84 Lumber responds to controversy (and confusion) over its Super Bowl commercial
A Pennsylvania building supply company made a big splash on the Super Bowl Sunday with a commercial Fox deemed “too controversial for TV.”
Telling the tale of a mother with her young daughter and their trek across Mexico in hopes of a haven in the United States, the 84 Lumber commercial aired in part Sunday night. The company directed viewers to its website to view the conclusion of the story.
The rush to view the rest of the Super Bowl advertisement was so furious that it briefly overwhelmed the company’s website.
During the non-televised portion of the ad, the mother and daughter reach an enormous wall in the desert. The mother breaks down into tears, and the daughter pulls out a handmade U.S. flag she’s been crafting during their journey.
Then the mother sees that the wall has a door, recently built by a team of workers including one man who drives off in a pickup truck filled with, you guessed it, lumber. The mother and daughter swing the doors open into brilliant sunlight.
Onscreen text reads: “The will to succeed is always welcome here.”
In a tweet linking to the entire commercial, 84 Lumber described the ad as “a symbolic journey toward becoming legal American citizens.”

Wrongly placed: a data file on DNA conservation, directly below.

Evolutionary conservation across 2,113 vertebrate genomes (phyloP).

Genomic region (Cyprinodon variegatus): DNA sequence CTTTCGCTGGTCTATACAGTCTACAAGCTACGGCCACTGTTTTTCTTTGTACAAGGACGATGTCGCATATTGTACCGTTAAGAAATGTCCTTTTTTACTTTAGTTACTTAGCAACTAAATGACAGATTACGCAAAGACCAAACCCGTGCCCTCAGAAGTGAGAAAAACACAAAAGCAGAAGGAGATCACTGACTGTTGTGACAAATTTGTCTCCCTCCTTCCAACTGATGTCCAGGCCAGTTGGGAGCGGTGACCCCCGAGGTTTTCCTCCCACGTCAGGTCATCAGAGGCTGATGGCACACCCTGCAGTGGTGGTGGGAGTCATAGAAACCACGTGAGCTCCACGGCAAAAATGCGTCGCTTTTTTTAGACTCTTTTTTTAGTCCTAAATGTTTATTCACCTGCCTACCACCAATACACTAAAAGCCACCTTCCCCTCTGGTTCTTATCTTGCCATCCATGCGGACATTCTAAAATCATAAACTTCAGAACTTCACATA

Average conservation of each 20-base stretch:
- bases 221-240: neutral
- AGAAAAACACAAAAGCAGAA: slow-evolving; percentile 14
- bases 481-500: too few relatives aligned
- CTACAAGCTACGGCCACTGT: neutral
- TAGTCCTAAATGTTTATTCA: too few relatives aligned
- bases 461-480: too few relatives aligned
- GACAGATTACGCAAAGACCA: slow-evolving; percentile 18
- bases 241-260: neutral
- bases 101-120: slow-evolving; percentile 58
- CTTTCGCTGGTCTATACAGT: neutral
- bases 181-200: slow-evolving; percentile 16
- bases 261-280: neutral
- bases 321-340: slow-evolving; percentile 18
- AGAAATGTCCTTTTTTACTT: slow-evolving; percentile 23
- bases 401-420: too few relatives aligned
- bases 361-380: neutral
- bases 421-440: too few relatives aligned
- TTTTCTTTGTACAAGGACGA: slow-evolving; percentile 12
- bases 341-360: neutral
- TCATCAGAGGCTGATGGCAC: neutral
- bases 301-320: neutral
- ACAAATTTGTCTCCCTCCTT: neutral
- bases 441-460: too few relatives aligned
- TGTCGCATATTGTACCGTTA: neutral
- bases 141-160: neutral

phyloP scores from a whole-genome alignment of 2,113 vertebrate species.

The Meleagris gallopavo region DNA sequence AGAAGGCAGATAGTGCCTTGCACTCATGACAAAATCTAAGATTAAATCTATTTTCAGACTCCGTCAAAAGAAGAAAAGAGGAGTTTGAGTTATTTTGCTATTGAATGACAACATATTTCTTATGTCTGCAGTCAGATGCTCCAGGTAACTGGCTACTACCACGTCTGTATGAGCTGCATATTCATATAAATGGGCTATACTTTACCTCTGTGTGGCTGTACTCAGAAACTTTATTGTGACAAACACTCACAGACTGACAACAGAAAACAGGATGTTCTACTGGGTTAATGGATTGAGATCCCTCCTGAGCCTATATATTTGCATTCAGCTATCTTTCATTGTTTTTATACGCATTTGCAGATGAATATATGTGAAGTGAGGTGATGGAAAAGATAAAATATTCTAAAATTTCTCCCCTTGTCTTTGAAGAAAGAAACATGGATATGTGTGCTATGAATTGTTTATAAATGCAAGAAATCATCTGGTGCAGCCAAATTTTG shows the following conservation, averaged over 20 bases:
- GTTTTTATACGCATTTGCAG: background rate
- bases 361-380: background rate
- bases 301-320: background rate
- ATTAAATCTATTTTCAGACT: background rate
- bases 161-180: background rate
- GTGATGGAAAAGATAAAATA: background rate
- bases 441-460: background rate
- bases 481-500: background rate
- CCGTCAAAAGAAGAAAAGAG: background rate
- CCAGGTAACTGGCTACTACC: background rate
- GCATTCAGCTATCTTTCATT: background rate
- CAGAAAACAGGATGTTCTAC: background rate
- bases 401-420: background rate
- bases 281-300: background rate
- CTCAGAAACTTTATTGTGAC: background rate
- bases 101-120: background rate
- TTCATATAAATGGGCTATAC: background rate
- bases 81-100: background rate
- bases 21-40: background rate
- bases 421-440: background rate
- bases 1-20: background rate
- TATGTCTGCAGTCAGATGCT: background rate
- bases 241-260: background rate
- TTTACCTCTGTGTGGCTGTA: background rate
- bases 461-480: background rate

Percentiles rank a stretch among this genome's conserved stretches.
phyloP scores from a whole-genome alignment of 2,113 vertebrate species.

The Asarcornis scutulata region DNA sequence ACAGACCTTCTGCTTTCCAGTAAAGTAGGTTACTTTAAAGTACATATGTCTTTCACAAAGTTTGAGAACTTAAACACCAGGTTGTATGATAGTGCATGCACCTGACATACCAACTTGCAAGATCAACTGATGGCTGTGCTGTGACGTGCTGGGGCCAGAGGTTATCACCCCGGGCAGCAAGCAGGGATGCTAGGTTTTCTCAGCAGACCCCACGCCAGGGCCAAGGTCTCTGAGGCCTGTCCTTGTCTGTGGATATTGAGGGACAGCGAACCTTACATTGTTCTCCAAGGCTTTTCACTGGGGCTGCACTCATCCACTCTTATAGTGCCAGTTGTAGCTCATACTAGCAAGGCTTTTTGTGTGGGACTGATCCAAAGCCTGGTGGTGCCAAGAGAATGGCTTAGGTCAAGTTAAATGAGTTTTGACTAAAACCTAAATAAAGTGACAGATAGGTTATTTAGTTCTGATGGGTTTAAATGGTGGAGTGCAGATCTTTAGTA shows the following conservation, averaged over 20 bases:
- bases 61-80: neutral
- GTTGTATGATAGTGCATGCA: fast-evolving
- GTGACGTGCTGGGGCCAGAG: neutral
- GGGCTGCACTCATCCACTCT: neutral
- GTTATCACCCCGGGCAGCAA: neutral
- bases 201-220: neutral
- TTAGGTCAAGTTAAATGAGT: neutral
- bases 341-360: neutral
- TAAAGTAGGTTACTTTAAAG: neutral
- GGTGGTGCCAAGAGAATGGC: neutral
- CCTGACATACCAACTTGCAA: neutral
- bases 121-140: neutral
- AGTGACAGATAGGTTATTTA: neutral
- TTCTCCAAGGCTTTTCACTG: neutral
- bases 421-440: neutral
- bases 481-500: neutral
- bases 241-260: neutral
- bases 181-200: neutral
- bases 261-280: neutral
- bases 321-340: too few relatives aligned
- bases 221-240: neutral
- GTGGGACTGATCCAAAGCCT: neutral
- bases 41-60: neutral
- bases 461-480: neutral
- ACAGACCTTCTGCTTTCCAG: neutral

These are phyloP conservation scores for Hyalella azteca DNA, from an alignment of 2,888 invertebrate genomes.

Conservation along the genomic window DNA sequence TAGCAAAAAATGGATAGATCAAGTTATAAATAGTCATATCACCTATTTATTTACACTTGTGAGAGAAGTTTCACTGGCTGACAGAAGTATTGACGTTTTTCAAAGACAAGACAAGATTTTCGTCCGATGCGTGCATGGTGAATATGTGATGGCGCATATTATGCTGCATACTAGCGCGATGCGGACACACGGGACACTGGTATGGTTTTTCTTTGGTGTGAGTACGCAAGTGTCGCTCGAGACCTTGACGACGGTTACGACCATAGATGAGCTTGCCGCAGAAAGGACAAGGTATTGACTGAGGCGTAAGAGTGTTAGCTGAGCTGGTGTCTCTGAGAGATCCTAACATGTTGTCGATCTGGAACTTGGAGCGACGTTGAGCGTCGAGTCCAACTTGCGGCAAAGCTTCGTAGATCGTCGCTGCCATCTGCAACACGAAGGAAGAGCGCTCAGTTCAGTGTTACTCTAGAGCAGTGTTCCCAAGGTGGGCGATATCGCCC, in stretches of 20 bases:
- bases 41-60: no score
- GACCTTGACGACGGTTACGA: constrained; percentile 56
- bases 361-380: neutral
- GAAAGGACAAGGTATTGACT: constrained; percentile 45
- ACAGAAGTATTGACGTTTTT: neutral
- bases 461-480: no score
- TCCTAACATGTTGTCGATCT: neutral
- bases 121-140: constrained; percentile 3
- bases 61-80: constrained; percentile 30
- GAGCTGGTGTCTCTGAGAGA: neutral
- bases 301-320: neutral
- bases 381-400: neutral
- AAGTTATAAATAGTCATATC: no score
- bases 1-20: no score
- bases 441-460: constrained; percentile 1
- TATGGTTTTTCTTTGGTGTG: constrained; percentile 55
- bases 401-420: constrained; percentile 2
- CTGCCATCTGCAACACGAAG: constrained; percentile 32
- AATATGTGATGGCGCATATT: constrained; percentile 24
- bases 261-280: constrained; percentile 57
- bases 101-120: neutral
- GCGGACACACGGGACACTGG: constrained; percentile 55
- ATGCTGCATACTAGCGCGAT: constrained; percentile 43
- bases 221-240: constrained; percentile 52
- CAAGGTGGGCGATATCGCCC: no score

On its Facebook page Monday morning, 84 Lumber has been actively replying to customers accusing it of supporting illegal immigration with the following message:
“We do not condone illegal immigration. The journey of the mother and daughter symbolizes grit, dedication and sacrifice. Characteristics that we look for in our people at 84 Lumber. President Trump has previously said there should be a ‘big beautiful door in the wall so that people can come into this country legally.’ We couldn’t agree more.”
84 Lumber’s commercial was timed to coincide with a national hiring campaign.
From the Oscars to the Emmys.
Get the Envelope newsletter for exclusive awards season coverage, behind-the-scenes stories from the Envelope podcast and columnist Glenn Whipp’s must-read analysis.
You may occasionally receive promotional content from the Los Angeles Times.